"Really good, really unexpected, and really different" is how The Village Voice describes Girlyman's lyric-driven folk-pop music. But that can also describe the year that inspired their fifth studio album Supernova.
"A supernova is a dying star," explains Girlyman member Doris Muramatsu, who was diagnosed with leukemia in late 2010. The three founding members of Girlyman (Muramatsu, Nate Borofsky, and Tylan Greenstein) had spent ten years playing and singing harmony together, from early days in tiny coffeehouses, through long opening runs with the Indigo Girls and Dar Williams, all the way to festival main stages and the country's premier acoustic venues. The band, now a quartet with the addition of former Po' Girl drummer JJ Jones in 2009, suddenly feared for its future.
"I was in the hospital getting blood transfusions and chemotherapy," Doris continues. "We cancelled a month of tours and thought that was it."
An autobiography of this unique time for the band, Supernova resonates with themes of uncertainty and transformation. But the album is not a dirge; instead, the band reaches, as always, for hope. As Slate Magazine wrote, "Girlyman doesn't wallow in such emotions; the band approaches them frankly, capturing, in a story or a surprising metaphor, a feeling you've had but never heard so well-expressed."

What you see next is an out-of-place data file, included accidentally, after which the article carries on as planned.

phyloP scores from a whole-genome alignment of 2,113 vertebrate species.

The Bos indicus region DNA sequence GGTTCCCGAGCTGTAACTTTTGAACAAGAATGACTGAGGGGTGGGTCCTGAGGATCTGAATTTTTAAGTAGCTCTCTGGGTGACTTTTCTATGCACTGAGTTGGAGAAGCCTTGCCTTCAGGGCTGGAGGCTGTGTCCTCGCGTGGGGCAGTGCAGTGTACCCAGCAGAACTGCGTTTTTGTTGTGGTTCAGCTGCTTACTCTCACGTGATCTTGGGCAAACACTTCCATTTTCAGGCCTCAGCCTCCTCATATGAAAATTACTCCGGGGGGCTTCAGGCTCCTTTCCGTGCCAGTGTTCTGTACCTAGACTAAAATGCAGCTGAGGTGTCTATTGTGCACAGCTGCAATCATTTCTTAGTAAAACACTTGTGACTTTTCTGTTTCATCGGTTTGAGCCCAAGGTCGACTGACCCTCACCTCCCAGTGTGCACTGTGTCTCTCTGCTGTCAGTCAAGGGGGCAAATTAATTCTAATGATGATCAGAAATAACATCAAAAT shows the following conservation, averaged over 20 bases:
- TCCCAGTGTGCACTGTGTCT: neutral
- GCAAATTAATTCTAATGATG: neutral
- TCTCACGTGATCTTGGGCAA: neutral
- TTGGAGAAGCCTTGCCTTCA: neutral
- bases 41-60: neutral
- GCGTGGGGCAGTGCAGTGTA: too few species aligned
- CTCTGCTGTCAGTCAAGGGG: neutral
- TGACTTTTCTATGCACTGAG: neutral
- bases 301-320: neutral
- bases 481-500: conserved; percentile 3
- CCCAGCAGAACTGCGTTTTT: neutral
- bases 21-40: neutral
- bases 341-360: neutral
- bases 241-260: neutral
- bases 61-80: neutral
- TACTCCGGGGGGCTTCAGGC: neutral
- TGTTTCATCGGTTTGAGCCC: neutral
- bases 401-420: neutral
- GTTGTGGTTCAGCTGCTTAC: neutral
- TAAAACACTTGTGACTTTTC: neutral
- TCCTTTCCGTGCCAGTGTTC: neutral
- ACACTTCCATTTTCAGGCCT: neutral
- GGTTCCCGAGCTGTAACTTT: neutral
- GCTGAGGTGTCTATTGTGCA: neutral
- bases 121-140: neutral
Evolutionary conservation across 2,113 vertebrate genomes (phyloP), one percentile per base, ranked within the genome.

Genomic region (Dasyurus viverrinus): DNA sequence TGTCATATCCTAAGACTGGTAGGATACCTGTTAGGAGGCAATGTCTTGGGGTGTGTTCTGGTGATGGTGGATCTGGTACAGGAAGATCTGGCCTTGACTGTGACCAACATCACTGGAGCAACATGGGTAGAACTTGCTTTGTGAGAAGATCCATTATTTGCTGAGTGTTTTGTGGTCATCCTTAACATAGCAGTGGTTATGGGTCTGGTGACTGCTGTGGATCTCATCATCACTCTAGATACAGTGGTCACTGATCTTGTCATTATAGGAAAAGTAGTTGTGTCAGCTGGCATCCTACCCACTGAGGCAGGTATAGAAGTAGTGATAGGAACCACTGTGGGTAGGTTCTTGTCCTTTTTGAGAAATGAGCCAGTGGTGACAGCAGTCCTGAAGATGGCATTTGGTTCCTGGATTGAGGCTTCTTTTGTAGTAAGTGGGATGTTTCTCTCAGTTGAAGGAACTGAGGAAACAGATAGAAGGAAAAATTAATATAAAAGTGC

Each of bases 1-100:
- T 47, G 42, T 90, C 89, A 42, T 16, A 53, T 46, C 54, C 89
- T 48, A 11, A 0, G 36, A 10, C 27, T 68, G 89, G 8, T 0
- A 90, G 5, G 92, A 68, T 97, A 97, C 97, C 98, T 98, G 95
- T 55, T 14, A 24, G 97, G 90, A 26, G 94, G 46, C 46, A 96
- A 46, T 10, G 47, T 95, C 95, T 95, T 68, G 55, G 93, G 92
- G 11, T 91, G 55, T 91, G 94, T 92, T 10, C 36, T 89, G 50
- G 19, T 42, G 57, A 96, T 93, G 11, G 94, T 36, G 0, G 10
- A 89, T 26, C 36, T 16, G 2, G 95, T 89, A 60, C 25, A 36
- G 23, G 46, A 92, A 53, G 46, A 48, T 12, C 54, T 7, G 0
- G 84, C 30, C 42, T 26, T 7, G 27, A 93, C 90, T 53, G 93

"Nate had written a song called 'Supernova' that kept going through my head all throughout my stay in the hospital," says Doris. "It wasn't written about me, but it helped me get through that time. Later I looked up the definition of 'supernova.' It turns out that while it is a dying star, it also gives birth to new stars." Indeed, nine months after her diagnosis, Muramatsu's cancer went into remission and the band was reborn.
Mixed by Grammy Award winner Ben Wisch (Marc Cohn), and featuring guest appearances by the Indigo Girls' Emily Saliers and others, Supernova is the first Girlyman album to include the kinetic drumming of newest member JJ Jones.